According to one embodiment, the substrate 10 is in a tape-like configuration, having a high dimension ratio. For example, the width of the tape is generally on the order of about 0.4-10 cm, and the length of the tape is typically at least about 100 m, most typically greater than about 500 m. Embodiments provide for superconducting tapes that include a substrate 10 having a length on the order of 1 km or above. Accordingly, the substrate can have a dimension ratio which is fairly high, on the order of not less than 10, not less than about 102, or even not less than about 103. Certain embodiments are longer, having a dimension ratio of 104 and higher. As used herein, the term ‘dimension ratio’ is used to denote the ratio of the length of the substrate or tape to the next longest dimension, the width of the substrate or tape.

Furthermore, the substrate can be treated so as to have desirable surface properties for subsequent deposition of the constituent layers of the superconductor tape. For example, the surface may be lightly polished to a desired flatness and surface roughness, after which the surface is also typically cleaned followed by annealing and ion-treatment. Such techniques are described more fully in U.S. Ser. No. 10/816,045, filed Apr. 1, 2004 incorporated herein by reference.

Additionally, the substrate may be biaxially textured as is understood in the art, such as by the known RABiTS (roll assisted biaxially textured substrate) technique. Furthermore, an optional protective layer (not illustrated) can be formed over the substrate, typically comprising an oxide material for ease of deposition of a buffer layer 12.

Turning to the buffer layer 12, the buffer layer may be a single layer, or more commonly, be made up of several films. Most typically, the buffer layer includes at least one biaxially textured film, having a crystalline texture that is generally aligned along crystal axes both in-plane and out-of-plane of the film. As is understood in the art, biaxial texturing may be accomplished by IBAD. IBAD is an acronym that stands for ion beam assisted deposition, a technique that may be advantageously utilized to form a suitably textured buffer film for subsequent formation of an superconductor layer having desirable crystallographic orientation for superior superconducting properties. Generally, the biaxially textured IBAD film has a rock-salt like crystal structure, as defined and described in U.S. Pat. No. 6,190,752, incorporated herein by reference, and further described below in accordance with the embodiments.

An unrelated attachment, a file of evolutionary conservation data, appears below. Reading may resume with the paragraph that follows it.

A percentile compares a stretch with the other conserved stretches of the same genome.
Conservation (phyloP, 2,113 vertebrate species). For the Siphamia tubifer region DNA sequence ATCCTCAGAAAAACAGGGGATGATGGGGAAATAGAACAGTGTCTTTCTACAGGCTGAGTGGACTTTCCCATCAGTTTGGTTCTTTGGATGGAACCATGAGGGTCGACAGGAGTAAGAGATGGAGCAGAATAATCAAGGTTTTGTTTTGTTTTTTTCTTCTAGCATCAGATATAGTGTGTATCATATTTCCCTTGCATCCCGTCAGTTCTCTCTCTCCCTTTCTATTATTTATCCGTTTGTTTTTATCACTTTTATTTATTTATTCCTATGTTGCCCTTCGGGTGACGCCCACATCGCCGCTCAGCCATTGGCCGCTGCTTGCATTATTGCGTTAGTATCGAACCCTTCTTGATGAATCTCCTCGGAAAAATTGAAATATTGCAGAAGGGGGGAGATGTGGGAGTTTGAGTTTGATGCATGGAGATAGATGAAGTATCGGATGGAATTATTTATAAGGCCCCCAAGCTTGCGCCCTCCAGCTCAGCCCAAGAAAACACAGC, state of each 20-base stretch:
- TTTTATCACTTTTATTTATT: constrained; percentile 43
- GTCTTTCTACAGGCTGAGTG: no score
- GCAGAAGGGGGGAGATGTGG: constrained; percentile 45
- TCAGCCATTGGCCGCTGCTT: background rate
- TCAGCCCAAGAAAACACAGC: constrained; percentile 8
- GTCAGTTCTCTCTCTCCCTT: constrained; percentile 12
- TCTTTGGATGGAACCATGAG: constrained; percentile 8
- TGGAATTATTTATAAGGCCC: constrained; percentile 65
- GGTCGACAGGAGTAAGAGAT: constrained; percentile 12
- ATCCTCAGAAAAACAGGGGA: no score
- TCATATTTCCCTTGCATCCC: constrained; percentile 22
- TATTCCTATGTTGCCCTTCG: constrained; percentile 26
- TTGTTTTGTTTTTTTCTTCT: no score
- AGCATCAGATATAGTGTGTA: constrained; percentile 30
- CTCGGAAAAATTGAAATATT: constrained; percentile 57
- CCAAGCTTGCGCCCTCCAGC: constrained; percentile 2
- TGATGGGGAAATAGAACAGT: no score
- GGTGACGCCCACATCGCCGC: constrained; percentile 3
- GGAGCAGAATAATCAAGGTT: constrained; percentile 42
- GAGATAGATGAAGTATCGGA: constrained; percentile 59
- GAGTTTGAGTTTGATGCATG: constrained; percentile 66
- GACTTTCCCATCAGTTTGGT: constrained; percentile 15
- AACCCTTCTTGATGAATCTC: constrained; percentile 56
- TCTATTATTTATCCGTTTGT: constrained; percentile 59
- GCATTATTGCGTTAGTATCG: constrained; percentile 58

The superconducting layer 16 is generally in the form of a high-temperature superconducting (HTS) layer. HTS materials are typically chosen from any of the high-temperature superconducting materials that exhibit superconducting properties above the temperature of liquid nitrogen, 77K. Such materials may include, for example, YBa2Cu3O7−x, Bi2Sr2Ca2Cu3O10+y, Ti2Ba2Ca2Cu3O10+y, and HgBa2 Ca2Cu3O8+y. One class of materials includes REBa2Cu3O7−x, wherein RE is a rare earth element. Of the foregoing, YBa2Cu3O7−x, also generally referred to as YBCO, may be advantageously utilized. The superconducting layer 16 may be formed by any one of various techniques, including thick and thin film forming techniques. Preferably, a thin film physical vapor deposition technique such as pulsed laser deposition (PLD) can be used for a high deposition rates, or a chemical vapor deposition technique can be used for lower cost and larger surface area treatment. Typically, the superconducting layer 16 has a thickness on the order of about 1 to about 30 microns, most typically about 2 to about 20 microns, such as about 2 to about 10 microns, in order to get desirable amperage ratings associated with the superconductor layer 14.